Developers "gorging" on green sites over brownfields

By Dominic Ellis
The proportion of brownfield plots with planning permission are currently the lowest since records began, notes CPRE report

Housing developers in England are "gorging" on precious greenfield land over brownfield development, according to countryside charity CPRE's annual state of brownfield report

The proportion of brownfield plots with planning permission are currently the lowest since records began – down from 53% last year to 44% now – despite having room to develop up to 1.3 million new homes, it states.

Brownfield sites – those which were, or are, occupied by a permanent structure – can be found in high supply in all regions but particularly the North west (167,461), Yorkshire and the Humber (108,790) and the West midlands (99,600).

Plenty of sites are also available in London and the southeast, where just over half a million homes could be built without touching green spaces, it adds.

West Midlands mayor Andy Street said the priority for housing has to be providing the homes that are much needed while protecting the green belt for future generations.

"The simple fact is there is no excuse to destroy the countryside while so much brownfield land is available for housing, which is why in our region we use the cash we’ve won from the government to pay to clean up derelict industrial land," he said.

"This is vital in the context of protecting our natural environment so it can help in the fight against climate change while levelling up our towns and cities so that they are thriving, attractive places to live and work – with nature on the doorstep to be explored and enjoyed."

CPRE is calling for a ‘brownfield first’ policy that ensures all new developments include affordable housing, including Help to Buy.

Emma Bridgewater, president of CPRE, the countryside charity, said a brownfield first policy is "sound good sense".

"We need to direct councils and developers to use these sites – often in town and city centres where housing need is most acute – before any greenfield land can be released," she said.

"It is wasteful and immoral to abandon our former industrial heartlands where factories and out-dated housing have fallen into disrepair. Developing brownfield is a win-win solution that holds back the tide of new buildings on pristine countryside and aids urban regeneration at a stroke.

Analysis shows the use of previously undeveloped greenfield land soared by 148% between 2006 and 2017, the latest date for which figures are available. The proportion of brownfield land being used for residential development dropped by 38% in the same period.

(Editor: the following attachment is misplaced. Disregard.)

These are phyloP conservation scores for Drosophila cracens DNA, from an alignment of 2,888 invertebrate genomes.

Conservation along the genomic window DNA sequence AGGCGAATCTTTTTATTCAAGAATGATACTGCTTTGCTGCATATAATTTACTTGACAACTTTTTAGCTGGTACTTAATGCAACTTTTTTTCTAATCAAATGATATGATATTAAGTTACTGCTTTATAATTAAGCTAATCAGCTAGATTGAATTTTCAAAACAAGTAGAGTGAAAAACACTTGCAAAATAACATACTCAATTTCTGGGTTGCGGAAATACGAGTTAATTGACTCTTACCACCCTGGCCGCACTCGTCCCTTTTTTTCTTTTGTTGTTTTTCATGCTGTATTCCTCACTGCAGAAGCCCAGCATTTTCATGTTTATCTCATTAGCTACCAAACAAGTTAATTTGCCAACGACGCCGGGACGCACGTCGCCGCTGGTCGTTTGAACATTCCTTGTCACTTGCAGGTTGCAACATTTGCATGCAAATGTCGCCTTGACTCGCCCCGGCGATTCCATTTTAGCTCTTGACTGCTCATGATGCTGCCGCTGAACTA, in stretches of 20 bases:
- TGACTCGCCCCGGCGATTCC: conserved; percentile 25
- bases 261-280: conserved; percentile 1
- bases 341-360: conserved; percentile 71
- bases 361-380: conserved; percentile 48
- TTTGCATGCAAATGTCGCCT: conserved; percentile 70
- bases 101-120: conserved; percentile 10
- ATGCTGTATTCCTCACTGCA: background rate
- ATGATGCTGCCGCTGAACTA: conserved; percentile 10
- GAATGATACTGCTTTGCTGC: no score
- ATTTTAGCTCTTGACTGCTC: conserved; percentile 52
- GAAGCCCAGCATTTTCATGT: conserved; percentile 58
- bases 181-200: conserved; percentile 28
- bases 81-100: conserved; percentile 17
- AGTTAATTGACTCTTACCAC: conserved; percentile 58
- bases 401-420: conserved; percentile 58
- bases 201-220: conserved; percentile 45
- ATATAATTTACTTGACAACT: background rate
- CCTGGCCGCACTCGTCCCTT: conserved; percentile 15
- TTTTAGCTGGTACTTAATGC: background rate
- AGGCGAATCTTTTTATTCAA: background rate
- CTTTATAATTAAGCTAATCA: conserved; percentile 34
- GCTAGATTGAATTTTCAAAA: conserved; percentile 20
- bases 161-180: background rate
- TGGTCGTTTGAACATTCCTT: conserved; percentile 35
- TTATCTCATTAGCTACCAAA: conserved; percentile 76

Using information on brownfield land registers since they were first introduced in 2016, development consultancy Glenigan identified a net addition to the registers of 4,245 – nearly a fifth of all sites.

Cities to change profoundly

Drivers behind urban innovation are numerous but both the digitalisation of lifestyles, accelerated by Covid-19, and the increasingly pressing need to address climate change are powerful engines for metropolitan transformation.

According to ABI Research, investments in urban infrastructure aimed at implementing new visions for cities will reach US$375 billion by 2030 as cities invest in brownfield and greenfield projects.

"The very concept of cities will change profoundly and structurally," states Dominique Bonte, VP End Markets and Verticals at ABI Research.

"In 2021, eye-catching urban visions such as The Line and Telosa were announced, proposing fundamentally new infrastructure templates for city living based on green, pedestrianised, and 20-minute neighborhoods served by on-demand mobility, retail, healthcare, and delivery robots, while banning traditional transportation, energy, and utilities layers to underground levels.

"While many of these new city visions may never see the light of day, they do offer a glimpse into a more humanised, sustainable, and resilient urban future, much of which will be realised by gradually retrofitting and/or upgrading existing urban infrastructure in the next decades."

HALO Kilmarnock is a £63m brownfield urban regeneration project on a 23-acre site that was formerly the home of Johnnie Walker. US-based PRA Group employs 300 people across three locations in Kilmarnock, all of whom will move into two floors at the low carbon development within the 23-acre HALO Digital and Cyber Innovation Park.

"We look forward to working with PRA Group to build on its presence in the town and to offer its team professional development with the digital and cyber skills that our partnerships uniquely enable The HALO to provide," said Dr. Marie Macklin CBE, Founder and Executive Chair of The HALO Urban Regeneration Company.


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